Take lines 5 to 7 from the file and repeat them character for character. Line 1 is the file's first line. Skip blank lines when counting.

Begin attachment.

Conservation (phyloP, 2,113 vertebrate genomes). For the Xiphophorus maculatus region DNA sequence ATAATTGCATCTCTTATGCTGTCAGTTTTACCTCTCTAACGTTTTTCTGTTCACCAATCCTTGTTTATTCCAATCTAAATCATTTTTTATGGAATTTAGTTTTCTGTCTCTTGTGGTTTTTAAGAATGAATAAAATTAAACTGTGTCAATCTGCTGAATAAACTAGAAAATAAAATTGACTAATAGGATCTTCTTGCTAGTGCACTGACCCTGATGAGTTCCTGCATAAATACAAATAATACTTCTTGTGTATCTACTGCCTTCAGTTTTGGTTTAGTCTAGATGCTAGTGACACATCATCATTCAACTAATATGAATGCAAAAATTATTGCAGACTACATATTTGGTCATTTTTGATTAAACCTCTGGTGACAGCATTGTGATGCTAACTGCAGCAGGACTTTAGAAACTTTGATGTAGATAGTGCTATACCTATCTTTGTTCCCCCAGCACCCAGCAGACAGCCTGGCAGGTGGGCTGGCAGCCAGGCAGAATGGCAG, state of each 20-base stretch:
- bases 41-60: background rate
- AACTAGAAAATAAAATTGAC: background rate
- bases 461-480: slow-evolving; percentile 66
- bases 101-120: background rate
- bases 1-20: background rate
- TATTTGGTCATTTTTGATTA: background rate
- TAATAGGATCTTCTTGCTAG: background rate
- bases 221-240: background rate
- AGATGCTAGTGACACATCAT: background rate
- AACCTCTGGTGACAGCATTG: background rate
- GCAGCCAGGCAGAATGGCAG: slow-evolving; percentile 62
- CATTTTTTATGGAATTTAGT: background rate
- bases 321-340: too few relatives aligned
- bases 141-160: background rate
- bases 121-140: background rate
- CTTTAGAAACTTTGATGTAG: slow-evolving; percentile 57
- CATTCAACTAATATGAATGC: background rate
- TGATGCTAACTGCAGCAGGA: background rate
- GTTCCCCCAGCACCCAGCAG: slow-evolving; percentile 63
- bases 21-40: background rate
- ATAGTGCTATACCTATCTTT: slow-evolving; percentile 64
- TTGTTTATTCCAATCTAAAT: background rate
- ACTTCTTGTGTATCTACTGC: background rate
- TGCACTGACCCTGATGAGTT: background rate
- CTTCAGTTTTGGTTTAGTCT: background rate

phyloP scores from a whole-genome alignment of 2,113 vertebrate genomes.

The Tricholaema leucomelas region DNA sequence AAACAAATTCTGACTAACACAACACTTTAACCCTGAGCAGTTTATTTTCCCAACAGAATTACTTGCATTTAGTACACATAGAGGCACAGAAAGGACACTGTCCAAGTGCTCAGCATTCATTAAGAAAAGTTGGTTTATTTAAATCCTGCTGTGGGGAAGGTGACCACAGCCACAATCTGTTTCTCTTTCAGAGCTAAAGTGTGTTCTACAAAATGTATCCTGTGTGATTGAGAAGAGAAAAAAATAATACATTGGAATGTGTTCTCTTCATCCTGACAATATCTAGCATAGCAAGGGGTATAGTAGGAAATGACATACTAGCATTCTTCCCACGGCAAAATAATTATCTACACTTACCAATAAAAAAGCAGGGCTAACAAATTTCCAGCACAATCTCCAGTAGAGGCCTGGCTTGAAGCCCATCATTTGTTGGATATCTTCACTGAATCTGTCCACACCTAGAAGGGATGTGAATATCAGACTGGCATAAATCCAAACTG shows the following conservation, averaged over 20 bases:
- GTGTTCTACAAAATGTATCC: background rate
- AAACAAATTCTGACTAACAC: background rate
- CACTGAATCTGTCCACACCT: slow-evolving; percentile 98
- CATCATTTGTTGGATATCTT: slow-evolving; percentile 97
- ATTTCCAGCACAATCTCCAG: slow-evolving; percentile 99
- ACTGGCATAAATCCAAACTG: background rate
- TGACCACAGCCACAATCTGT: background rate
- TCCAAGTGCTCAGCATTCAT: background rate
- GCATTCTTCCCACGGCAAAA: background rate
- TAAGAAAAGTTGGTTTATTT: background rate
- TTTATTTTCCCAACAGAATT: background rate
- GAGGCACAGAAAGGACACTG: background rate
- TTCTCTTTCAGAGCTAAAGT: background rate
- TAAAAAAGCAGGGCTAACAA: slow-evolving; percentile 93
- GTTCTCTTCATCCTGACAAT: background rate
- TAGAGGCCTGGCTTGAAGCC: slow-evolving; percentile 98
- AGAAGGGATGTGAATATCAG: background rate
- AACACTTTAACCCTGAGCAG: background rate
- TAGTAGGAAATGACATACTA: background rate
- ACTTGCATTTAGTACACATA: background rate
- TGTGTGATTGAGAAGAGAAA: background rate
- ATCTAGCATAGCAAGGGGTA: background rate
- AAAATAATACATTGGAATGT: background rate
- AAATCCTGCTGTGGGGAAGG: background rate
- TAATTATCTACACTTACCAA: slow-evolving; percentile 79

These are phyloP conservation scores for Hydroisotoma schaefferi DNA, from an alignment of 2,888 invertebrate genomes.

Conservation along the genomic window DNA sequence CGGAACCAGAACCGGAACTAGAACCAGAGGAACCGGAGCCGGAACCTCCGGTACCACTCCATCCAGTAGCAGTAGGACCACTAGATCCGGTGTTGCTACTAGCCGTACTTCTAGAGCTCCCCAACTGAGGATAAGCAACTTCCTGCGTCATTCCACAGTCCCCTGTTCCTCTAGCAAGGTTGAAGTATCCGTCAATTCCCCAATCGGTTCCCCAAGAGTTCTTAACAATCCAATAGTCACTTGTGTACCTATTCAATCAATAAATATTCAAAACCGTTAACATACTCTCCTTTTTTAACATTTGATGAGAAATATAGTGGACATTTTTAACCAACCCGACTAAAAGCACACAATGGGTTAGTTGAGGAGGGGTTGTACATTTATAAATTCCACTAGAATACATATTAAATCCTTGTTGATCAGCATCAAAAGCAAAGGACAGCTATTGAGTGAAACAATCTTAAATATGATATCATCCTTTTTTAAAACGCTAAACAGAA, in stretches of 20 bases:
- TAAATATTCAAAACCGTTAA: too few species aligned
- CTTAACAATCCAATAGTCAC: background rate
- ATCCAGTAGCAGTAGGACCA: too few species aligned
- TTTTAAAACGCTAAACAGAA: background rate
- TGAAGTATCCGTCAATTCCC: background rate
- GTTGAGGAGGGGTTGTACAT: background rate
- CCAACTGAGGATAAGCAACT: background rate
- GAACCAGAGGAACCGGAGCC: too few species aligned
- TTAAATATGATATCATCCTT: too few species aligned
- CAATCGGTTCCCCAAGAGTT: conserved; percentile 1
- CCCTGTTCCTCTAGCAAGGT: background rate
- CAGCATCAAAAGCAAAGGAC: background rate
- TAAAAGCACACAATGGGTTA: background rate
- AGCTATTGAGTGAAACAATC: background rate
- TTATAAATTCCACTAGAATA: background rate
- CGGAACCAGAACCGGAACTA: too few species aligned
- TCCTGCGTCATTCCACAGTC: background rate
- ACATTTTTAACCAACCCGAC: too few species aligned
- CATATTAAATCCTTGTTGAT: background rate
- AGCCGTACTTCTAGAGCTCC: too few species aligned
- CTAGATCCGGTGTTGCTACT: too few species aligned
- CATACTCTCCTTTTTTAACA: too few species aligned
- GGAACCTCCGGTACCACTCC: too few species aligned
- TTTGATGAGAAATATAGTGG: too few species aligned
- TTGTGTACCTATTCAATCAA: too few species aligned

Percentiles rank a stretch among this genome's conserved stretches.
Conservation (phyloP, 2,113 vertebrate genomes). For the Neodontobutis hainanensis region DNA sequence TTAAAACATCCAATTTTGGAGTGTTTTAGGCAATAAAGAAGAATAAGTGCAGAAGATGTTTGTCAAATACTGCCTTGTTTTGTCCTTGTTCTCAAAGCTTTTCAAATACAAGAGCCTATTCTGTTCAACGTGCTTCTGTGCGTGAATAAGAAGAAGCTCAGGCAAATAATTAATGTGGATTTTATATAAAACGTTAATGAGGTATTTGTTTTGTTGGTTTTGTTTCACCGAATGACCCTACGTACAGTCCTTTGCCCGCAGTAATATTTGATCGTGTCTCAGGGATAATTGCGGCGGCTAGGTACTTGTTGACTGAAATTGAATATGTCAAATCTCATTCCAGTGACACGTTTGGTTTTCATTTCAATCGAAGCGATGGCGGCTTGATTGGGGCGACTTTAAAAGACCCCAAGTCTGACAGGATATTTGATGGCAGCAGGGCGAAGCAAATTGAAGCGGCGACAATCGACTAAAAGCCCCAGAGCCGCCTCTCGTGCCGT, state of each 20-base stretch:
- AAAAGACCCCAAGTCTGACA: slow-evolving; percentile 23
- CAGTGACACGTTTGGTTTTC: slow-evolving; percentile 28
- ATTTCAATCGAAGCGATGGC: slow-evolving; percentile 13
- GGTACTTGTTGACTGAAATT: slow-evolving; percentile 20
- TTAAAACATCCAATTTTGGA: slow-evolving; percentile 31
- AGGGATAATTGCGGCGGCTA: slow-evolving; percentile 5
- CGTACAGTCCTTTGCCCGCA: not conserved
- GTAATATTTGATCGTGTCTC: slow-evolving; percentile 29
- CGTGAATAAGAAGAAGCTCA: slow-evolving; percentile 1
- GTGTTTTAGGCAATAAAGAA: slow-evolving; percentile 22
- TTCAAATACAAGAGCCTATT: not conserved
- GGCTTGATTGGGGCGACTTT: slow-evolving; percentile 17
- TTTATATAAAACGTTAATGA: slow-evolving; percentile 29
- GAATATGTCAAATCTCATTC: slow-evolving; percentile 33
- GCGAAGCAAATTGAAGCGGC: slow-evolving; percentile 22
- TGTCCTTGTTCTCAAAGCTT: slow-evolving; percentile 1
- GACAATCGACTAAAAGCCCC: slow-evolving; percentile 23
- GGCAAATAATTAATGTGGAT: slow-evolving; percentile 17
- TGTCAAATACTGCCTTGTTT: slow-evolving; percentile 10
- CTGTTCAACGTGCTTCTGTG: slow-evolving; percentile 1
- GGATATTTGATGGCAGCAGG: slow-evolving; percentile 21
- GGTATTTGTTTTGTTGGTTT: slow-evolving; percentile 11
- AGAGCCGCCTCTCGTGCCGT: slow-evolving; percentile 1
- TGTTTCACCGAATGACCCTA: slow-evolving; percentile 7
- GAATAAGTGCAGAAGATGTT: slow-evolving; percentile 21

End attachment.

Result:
- bases 101-120: background rate
- bases 1-20: background rate
- TATTTGGTCATTTTTGATTA: background rate